The Claim Broker (IP Explosion, pt 3)

In my last post I introduced the diagram below that identifies a larger “stack” of services that would be necessary for a full-fledged Identity Metasystem :


I also indicated that whereas the lavender roles receive a lot of attention in the community, the other colors do not. In this post, I’d like to take a look at what I’m calling a “Claim Broker” by outlining what a Claim Broker might do, why it is necessary, and some of the challenges a business like this might face.

As I wrote in part 1 of this series, much of this thinking was spurred by a talk Bob Blakley gave on the role of Relationships in the Identity industry at Burton’s Catalyst this summer. In that talk, he focussed on the need of what I’m calling a “Claim Holder” to develop a strong relationship with the Subject whose claims they are responsible for. This, of course, makes sense, because the stronger the relationship, the better the claims will be. When I began to think about this, however, I began to wonder if the MAJOR barrier to a broader adoption of Identity technologies was the weakness of THIS relationship.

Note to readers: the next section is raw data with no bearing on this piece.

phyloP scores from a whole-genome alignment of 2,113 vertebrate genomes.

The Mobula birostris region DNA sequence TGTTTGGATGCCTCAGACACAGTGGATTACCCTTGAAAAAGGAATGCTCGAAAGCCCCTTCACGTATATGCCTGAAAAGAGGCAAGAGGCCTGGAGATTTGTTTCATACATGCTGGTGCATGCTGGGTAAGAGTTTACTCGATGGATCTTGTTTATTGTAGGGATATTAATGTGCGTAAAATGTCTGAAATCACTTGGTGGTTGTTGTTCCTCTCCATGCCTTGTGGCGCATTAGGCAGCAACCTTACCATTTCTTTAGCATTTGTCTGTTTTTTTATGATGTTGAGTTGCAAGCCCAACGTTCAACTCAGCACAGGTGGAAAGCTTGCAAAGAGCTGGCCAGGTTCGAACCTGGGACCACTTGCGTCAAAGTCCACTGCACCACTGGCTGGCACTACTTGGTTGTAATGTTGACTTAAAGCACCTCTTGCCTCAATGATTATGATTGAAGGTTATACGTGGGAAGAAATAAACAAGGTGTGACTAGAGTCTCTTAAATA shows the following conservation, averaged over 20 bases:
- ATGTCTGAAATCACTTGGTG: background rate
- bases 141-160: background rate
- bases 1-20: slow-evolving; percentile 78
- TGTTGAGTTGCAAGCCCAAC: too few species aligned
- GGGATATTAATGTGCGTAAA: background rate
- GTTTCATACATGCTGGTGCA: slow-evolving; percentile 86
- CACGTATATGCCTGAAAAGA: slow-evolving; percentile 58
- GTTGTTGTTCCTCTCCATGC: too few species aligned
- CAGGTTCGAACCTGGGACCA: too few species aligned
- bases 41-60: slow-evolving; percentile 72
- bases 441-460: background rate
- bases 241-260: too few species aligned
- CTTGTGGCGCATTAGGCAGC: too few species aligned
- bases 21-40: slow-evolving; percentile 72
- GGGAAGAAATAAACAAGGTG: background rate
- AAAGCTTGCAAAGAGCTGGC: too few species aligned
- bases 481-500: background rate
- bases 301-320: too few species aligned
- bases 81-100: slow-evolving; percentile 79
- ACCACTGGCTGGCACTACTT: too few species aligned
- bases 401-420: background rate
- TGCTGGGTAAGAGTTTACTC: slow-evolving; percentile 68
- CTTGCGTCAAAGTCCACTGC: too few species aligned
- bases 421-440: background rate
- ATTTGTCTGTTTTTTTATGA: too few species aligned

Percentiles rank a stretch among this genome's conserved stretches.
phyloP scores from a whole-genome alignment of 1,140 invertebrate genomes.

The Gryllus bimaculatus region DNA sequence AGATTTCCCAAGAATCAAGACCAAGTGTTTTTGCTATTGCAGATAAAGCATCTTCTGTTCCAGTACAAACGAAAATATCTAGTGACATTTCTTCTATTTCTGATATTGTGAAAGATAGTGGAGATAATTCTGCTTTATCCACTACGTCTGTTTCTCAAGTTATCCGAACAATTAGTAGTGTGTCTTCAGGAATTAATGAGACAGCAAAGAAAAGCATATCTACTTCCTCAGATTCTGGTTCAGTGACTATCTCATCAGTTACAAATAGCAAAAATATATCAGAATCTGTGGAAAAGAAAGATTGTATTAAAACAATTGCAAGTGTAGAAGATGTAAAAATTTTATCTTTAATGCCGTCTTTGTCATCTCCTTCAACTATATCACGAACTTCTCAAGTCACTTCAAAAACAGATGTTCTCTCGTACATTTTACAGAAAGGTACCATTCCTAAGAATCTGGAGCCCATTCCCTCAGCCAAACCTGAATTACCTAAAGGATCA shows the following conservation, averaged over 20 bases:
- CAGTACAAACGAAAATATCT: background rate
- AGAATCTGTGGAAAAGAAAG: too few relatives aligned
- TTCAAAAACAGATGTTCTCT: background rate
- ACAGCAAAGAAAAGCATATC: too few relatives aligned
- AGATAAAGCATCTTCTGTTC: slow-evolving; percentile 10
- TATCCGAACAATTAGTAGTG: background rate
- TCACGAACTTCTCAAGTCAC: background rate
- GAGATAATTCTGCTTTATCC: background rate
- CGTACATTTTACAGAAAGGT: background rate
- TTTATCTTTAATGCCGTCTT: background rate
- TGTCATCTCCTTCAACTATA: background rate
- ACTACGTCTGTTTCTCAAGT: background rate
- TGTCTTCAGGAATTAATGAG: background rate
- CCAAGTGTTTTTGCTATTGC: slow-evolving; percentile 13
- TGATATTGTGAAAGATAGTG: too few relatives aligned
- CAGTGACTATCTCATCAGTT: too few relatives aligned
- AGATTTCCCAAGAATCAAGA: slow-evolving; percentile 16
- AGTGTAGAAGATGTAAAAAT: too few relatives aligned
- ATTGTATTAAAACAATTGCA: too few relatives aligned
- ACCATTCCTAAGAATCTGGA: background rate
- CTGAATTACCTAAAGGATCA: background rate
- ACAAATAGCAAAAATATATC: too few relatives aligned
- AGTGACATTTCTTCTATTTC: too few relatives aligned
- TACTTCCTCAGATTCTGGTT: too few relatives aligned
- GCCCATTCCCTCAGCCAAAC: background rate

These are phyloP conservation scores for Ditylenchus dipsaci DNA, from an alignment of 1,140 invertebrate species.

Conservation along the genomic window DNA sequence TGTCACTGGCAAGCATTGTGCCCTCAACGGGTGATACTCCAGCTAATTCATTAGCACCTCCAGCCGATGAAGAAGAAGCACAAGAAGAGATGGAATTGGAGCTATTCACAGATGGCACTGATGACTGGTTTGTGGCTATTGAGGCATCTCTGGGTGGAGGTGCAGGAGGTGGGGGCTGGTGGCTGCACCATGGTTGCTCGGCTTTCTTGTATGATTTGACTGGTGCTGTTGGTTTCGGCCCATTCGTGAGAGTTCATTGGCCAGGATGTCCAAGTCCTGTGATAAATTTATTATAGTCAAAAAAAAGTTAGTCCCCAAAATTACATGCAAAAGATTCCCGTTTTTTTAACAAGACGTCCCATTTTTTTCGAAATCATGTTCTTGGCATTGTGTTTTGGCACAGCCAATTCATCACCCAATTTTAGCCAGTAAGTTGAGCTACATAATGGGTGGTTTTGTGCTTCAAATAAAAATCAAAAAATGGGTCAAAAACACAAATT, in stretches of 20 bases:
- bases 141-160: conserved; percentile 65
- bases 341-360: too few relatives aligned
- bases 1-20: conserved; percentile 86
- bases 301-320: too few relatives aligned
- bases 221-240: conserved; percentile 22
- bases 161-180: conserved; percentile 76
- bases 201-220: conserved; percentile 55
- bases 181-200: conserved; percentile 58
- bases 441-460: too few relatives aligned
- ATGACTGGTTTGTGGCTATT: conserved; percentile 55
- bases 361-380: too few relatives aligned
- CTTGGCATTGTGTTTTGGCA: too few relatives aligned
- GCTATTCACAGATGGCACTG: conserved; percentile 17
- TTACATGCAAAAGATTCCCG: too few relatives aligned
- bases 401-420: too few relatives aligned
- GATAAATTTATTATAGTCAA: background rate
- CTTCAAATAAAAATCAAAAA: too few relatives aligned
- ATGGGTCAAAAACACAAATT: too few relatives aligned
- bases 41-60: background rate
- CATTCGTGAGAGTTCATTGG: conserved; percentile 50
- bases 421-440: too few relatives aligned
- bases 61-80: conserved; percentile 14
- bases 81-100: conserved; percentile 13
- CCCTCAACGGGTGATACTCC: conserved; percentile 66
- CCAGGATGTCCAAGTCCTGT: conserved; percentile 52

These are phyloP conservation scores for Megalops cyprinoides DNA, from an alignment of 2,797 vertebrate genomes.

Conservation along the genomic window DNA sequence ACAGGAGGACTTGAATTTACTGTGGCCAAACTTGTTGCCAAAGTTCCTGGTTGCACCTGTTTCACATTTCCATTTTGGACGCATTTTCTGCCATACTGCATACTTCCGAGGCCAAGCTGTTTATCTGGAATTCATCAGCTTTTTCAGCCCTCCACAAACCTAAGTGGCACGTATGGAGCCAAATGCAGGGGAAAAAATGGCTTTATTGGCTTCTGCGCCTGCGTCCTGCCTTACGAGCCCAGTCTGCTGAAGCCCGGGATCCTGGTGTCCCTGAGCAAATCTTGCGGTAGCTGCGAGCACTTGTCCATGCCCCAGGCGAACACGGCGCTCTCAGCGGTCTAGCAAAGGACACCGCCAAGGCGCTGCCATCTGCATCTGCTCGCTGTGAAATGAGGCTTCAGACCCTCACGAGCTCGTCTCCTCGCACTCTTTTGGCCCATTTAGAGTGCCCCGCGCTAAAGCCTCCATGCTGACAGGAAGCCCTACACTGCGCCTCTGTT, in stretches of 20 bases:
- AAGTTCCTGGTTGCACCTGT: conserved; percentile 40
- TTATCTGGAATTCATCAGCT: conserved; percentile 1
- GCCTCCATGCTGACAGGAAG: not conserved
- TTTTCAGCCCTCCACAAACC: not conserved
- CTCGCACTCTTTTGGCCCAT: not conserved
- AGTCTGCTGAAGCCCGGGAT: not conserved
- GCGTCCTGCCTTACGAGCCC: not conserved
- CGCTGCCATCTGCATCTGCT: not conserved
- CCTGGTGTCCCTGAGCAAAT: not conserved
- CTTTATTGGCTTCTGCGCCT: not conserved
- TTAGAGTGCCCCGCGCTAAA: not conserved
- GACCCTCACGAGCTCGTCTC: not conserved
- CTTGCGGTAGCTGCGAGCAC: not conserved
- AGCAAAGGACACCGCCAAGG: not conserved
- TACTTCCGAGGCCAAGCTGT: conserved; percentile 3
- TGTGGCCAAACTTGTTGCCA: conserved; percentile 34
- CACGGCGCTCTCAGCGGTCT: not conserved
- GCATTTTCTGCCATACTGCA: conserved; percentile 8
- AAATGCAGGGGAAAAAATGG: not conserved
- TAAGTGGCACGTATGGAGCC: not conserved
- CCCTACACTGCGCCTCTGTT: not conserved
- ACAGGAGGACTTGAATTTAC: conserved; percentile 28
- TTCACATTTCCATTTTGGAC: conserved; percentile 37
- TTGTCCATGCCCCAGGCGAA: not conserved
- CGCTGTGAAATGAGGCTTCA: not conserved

To give an example of this, I have a pretty strong relationship with Netflix as my “movie” Claim Holder. I also have a strong relationship with Fandango. Now the question is, do these organizations really need to improve their relationships with me? They could (and probably should–particularly Fandango), but my relationship with THEM isn’t what’s preventing me from sharing the claims they have about me with other organizations. The relationship that is missing, is the relationship between THEM and OTHER ORGANIZATIONS.

Now there are good reasons these sites don’t have relationships with other websites (or each other as far as I can tell):